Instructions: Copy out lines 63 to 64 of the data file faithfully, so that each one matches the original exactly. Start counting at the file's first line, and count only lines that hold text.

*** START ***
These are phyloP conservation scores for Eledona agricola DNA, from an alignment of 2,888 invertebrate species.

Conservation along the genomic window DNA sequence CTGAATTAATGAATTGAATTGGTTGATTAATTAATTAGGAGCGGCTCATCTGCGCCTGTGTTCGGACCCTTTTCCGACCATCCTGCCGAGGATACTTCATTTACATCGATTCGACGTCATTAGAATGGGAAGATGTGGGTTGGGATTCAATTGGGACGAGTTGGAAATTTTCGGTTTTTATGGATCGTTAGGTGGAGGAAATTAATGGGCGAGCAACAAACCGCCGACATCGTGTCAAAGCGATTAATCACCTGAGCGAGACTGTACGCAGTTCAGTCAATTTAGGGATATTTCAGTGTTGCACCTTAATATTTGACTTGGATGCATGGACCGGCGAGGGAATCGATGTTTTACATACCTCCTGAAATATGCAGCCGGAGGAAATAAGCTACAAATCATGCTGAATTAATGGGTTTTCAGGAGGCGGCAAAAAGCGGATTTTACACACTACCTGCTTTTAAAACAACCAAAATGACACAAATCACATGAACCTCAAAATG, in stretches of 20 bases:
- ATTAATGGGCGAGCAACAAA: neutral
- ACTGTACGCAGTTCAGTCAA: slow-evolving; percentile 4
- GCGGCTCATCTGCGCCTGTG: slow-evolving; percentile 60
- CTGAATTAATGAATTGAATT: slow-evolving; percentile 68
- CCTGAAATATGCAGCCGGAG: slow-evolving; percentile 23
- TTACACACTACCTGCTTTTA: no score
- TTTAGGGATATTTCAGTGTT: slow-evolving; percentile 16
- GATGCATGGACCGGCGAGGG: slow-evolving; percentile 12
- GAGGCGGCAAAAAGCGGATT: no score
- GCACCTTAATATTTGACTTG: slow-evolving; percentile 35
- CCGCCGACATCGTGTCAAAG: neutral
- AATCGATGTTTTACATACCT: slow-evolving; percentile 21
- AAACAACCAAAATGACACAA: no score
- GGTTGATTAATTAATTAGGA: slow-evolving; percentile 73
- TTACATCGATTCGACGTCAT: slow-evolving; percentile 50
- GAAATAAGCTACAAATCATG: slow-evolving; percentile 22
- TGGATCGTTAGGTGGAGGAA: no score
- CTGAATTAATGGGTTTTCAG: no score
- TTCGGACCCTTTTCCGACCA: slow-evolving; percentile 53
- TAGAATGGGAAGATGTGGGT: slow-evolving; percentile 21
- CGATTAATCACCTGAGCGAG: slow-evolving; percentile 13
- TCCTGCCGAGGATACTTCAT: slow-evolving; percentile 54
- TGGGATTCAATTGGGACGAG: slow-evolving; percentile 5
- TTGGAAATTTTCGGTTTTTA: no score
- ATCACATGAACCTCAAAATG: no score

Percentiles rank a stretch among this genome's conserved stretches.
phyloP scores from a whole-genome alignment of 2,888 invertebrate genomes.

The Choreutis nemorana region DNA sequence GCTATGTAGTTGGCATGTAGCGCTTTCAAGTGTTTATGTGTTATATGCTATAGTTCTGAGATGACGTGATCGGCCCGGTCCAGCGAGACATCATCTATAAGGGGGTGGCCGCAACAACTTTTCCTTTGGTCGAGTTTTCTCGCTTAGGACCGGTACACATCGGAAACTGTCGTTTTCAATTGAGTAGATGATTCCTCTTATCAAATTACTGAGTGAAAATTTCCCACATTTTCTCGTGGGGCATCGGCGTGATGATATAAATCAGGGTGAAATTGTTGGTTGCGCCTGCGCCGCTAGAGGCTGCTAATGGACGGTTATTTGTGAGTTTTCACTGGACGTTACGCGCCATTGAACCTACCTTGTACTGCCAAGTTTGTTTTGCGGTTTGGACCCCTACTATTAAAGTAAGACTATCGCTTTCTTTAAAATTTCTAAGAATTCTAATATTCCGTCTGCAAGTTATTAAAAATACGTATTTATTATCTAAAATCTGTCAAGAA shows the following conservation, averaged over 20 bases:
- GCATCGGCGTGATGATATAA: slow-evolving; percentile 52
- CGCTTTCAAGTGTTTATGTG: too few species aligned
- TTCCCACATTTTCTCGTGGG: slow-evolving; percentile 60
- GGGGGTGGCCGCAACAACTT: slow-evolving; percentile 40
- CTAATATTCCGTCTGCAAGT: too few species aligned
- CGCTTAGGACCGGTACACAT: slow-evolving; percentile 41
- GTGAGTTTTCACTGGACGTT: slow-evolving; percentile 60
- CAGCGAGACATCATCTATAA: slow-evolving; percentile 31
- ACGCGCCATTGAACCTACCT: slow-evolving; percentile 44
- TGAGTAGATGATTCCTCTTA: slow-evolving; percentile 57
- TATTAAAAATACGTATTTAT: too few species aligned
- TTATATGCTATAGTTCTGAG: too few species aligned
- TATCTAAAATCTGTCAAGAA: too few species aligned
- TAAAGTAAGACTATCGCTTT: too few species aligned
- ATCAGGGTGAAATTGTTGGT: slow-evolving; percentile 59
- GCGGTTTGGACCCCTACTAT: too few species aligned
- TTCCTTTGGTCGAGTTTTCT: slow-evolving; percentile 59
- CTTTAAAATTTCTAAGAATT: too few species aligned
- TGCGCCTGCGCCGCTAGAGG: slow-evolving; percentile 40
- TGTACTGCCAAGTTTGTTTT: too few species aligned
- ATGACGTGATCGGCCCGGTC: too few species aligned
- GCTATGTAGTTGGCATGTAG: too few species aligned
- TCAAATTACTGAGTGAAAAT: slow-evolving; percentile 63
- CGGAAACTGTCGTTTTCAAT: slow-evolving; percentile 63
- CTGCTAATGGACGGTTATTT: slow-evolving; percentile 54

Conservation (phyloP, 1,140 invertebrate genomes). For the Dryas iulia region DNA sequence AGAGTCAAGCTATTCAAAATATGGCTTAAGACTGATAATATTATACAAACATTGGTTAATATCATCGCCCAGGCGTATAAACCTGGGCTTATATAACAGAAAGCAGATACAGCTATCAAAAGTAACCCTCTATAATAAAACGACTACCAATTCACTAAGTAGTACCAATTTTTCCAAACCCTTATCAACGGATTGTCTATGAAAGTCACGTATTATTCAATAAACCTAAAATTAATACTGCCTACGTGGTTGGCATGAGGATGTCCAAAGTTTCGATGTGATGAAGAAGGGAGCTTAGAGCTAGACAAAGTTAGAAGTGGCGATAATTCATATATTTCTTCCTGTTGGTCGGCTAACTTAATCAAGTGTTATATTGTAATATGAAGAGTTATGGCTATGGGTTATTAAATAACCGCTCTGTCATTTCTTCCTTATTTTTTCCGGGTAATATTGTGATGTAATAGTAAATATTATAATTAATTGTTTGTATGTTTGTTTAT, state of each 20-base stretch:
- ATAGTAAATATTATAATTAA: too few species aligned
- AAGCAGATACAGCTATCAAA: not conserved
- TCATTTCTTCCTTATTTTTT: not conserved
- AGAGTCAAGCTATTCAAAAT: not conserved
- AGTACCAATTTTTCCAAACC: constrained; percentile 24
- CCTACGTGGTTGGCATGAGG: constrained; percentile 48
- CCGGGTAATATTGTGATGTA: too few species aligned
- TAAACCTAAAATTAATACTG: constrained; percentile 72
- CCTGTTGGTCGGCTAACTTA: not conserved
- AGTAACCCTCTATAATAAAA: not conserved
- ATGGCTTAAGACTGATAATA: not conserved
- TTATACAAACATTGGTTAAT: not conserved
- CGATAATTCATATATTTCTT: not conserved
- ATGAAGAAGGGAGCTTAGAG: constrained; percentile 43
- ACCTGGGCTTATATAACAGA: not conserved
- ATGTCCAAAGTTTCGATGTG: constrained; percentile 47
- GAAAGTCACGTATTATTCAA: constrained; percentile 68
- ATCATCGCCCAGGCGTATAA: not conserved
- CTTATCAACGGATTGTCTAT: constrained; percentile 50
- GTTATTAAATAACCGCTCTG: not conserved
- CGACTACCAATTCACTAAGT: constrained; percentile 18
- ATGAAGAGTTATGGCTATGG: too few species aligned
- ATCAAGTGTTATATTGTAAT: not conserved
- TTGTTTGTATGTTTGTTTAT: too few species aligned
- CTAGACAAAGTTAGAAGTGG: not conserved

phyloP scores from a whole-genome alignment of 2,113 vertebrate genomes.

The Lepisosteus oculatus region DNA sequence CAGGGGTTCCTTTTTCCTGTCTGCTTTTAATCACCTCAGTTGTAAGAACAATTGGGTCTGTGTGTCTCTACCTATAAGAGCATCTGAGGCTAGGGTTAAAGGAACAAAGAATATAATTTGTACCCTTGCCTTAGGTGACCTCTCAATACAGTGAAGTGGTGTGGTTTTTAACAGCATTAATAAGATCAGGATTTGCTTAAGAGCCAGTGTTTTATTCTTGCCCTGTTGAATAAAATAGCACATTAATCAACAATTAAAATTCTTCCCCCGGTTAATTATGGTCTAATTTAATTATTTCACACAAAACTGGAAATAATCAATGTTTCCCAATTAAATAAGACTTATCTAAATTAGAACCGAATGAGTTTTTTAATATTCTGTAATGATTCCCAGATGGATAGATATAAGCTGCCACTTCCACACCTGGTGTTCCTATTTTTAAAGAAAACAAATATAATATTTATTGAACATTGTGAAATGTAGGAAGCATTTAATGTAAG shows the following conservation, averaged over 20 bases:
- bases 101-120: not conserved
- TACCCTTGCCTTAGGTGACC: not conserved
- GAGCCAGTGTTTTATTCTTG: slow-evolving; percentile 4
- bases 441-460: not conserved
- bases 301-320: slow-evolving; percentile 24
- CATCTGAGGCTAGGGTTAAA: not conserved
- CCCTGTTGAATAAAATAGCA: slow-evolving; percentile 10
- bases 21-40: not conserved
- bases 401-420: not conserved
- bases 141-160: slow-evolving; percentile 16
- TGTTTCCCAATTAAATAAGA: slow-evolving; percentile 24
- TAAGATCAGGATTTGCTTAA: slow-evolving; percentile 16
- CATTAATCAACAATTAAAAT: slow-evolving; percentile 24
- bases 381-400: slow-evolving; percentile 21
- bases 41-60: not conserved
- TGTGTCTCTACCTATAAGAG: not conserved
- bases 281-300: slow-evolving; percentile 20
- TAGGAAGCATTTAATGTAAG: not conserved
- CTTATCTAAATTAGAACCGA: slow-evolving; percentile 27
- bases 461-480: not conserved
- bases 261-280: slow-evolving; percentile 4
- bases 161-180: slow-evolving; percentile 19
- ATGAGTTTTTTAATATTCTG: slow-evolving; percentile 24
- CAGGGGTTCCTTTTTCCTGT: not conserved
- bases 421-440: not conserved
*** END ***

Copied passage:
- CCGGGTAATATTGTGATGTA: too few species aligned
- TAAACCTAAAATTAATACTG: constrained; percentile 72